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Drought means lower crop yields locally

Aug 19, 2022 2:01 pm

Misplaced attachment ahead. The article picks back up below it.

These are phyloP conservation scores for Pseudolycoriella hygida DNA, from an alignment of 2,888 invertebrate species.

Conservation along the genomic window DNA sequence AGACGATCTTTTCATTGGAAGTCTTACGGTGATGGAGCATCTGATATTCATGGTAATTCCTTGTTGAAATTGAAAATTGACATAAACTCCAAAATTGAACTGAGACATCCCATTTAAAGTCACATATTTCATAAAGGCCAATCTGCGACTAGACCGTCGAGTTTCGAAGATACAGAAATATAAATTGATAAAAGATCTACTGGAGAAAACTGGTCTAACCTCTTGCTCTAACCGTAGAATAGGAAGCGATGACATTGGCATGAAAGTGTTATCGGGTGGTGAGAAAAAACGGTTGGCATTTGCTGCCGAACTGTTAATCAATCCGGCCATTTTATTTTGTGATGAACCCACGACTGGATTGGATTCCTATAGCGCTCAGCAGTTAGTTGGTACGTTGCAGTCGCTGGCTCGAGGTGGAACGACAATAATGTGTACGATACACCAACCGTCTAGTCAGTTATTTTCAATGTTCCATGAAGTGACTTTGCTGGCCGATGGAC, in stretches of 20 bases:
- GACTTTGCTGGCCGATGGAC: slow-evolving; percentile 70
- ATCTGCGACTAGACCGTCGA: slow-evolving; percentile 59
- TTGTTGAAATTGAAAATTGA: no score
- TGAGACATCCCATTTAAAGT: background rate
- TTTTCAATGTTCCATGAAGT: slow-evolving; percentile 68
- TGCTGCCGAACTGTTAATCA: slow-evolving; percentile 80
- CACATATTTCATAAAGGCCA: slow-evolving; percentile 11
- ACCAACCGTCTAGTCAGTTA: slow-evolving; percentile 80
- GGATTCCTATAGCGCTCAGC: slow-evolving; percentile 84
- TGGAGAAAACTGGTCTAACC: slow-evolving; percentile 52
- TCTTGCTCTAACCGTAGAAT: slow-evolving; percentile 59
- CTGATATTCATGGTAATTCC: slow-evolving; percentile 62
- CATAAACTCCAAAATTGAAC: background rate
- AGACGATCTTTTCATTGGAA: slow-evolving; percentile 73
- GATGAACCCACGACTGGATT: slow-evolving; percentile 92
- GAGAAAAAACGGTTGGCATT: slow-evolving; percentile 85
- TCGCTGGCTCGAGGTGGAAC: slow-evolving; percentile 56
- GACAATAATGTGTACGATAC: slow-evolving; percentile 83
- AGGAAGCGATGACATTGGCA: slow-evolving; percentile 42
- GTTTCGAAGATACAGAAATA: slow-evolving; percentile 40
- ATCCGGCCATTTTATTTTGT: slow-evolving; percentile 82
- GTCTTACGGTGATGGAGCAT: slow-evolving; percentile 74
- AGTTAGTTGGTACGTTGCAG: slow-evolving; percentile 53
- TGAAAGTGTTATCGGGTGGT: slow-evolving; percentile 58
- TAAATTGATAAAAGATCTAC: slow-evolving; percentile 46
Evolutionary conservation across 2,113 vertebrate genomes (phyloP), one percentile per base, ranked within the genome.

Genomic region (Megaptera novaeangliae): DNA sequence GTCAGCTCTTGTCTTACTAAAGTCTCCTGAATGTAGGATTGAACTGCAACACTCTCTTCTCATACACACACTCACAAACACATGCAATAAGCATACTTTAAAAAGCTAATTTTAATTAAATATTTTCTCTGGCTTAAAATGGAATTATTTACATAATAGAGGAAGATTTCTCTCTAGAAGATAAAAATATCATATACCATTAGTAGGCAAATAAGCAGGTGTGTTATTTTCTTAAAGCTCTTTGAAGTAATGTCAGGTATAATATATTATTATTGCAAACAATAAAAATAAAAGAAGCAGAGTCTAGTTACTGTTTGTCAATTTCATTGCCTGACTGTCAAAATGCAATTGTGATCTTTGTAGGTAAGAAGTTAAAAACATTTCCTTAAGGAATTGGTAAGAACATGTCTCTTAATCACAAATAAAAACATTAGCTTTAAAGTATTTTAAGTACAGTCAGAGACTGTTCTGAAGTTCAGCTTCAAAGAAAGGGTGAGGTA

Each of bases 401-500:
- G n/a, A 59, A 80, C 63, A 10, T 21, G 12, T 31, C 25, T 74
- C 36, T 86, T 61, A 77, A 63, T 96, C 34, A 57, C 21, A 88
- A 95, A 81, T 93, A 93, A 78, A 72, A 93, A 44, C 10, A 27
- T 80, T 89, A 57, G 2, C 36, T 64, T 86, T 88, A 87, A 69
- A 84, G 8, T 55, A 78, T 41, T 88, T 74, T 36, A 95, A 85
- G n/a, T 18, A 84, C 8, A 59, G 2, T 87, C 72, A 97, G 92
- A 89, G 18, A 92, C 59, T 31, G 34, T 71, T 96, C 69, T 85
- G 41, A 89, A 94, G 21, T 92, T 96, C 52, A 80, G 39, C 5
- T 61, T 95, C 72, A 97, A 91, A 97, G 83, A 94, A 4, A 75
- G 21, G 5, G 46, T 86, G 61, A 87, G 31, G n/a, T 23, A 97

Melissa Manno reports for the Times Union how a lack of rain this summer has stunted this year's crops of vegetables. “Our biggest struggle right now is fruit size,” said Scott Seeberger of Windy Hill Orchard in Rensselaer County. “Being an older farm, we didn’t have the irrigation system that we would have liked, and we're probably two sizes down on fruit.” The U.S. Drought Monitor reports that most of the local area is in a moderate drought. Last month, for instance, was Albany County’s sixth driest July on record, with 1.82 inches of rain below normal, according to the federal National Integrated Drought Information System. “It’s disheartening, because you know that the crop is so damaged that it’s not going to recover,” said Jim Czub, who owns WestWind Ag in Rensselaer and Washington counties. “We haven’t seen a drought like this since the first year we bought this farm in 1983 — and this is significantly worse because of the timing." He expects to get 30 bushels an acre of corn this year, rather than the normal yield of about 170-175 bushels per acre. The timing is worse because costs for fertilizer and fuel are nearly double because of global inflation and Russia's invasion of Ukraine. “The peppers are shriveling up on the plants; the beans feel hollow,” said Tessie Gifford of her farm in Gansevoort. “Just this week, when I pick eggplant it mushes — it’s spongy in my hand.” Read more about this story in the Times Union.

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